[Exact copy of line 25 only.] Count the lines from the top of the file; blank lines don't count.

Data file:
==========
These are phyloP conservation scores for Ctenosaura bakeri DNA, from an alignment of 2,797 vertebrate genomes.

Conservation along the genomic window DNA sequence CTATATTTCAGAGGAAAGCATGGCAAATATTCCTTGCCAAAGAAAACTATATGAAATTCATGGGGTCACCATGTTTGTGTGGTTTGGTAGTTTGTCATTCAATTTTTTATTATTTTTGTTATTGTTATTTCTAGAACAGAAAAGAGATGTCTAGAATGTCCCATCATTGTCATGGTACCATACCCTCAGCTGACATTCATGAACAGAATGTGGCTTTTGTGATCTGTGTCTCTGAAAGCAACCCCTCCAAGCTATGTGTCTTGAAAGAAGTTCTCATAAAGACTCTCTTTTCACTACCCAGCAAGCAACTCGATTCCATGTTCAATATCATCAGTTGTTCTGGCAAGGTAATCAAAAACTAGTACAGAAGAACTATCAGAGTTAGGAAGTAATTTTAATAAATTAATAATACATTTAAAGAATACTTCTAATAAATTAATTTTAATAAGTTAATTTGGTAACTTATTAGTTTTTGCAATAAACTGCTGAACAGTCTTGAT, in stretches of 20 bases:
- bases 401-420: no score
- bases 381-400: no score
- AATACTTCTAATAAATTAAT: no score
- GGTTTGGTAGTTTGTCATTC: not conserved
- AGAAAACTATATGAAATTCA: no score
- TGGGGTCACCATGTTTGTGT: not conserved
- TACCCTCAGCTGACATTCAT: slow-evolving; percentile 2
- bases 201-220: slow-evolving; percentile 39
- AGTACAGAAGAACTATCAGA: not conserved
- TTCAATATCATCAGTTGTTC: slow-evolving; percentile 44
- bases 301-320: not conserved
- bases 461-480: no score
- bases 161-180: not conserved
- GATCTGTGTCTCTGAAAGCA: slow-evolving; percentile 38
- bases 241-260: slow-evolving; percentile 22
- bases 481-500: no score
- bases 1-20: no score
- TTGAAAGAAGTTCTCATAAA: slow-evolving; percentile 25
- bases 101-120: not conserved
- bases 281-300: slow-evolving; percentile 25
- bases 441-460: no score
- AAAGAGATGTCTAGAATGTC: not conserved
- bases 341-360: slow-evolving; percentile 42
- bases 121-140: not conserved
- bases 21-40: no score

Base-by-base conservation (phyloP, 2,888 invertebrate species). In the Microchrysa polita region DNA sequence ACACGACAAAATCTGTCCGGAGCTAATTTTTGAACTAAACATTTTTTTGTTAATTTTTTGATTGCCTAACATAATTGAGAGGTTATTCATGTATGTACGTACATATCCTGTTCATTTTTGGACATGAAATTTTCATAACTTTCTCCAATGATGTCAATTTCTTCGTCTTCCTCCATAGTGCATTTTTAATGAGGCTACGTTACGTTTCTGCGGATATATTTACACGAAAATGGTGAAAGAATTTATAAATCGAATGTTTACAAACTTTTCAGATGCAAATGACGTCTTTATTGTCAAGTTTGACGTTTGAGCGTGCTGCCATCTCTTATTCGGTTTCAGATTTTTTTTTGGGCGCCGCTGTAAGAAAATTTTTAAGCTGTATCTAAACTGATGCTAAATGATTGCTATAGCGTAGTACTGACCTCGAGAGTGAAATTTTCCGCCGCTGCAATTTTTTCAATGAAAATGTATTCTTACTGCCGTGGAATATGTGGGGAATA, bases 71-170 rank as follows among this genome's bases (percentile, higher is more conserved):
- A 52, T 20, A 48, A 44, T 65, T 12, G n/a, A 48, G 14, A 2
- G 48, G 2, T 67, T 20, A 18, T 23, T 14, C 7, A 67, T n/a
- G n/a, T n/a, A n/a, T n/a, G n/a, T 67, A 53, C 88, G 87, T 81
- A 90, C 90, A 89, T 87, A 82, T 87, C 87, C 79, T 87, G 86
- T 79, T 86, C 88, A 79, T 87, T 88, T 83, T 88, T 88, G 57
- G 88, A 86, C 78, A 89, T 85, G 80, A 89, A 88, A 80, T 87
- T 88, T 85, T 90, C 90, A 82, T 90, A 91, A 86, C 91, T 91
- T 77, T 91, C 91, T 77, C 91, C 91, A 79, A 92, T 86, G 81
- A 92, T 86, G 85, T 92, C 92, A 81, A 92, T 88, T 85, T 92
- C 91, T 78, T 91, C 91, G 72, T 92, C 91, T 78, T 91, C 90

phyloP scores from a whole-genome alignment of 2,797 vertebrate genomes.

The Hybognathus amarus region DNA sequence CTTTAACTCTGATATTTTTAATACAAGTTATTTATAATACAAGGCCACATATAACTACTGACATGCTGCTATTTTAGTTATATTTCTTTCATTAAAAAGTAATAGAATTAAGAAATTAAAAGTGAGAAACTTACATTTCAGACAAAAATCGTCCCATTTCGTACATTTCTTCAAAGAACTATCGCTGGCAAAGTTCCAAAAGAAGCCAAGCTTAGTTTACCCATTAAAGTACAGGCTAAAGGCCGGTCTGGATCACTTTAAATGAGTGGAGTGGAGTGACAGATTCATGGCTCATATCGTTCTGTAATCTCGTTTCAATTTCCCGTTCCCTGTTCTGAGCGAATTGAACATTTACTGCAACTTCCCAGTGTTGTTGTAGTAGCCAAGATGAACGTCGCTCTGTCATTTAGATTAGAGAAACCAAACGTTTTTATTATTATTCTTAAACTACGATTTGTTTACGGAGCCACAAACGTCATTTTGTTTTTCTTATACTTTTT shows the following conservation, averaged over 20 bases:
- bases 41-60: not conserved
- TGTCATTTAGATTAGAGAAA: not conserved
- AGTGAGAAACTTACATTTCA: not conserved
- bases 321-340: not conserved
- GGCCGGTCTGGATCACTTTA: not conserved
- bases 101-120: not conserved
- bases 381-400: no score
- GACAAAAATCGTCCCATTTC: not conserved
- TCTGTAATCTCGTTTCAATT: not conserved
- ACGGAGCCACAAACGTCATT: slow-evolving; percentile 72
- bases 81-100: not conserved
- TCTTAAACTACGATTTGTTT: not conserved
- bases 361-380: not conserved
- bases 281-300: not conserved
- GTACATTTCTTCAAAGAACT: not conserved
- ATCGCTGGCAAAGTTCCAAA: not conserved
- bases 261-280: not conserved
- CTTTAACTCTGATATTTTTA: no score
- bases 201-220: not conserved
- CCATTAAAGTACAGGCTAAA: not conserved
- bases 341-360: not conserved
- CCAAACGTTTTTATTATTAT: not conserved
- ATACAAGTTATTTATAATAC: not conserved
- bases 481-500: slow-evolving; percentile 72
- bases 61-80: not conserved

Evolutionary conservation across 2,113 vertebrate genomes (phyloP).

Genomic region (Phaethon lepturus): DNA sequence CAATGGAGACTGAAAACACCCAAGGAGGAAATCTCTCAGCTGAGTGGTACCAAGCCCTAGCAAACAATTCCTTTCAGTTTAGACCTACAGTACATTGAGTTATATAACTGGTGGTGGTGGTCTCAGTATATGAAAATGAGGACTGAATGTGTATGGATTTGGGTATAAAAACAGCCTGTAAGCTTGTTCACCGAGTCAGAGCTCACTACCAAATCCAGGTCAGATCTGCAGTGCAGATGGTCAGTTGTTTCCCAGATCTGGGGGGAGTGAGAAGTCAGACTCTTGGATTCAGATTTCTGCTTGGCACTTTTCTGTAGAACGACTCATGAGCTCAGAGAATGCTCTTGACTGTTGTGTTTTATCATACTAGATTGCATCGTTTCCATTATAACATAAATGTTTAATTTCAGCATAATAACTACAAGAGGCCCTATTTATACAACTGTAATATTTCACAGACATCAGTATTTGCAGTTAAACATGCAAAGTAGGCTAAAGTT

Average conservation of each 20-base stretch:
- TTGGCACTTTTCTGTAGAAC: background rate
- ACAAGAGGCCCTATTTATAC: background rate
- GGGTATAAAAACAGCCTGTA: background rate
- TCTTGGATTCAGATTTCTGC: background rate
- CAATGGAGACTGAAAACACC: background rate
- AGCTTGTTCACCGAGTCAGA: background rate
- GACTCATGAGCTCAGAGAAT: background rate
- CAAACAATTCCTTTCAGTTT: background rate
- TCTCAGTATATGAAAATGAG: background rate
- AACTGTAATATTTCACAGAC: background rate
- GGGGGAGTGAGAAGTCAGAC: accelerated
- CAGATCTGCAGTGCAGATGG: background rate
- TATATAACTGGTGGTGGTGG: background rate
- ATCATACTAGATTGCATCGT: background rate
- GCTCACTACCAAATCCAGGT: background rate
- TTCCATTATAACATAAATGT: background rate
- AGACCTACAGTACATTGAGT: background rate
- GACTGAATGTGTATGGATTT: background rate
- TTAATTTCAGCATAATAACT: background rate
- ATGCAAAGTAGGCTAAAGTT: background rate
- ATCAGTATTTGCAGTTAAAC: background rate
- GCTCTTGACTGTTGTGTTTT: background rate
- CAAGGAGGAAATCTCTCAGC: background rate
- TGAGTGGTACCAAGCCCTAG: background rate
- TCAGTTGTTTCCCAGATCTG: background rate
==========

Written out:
- bases 341-360: slow-evolving; percentile 42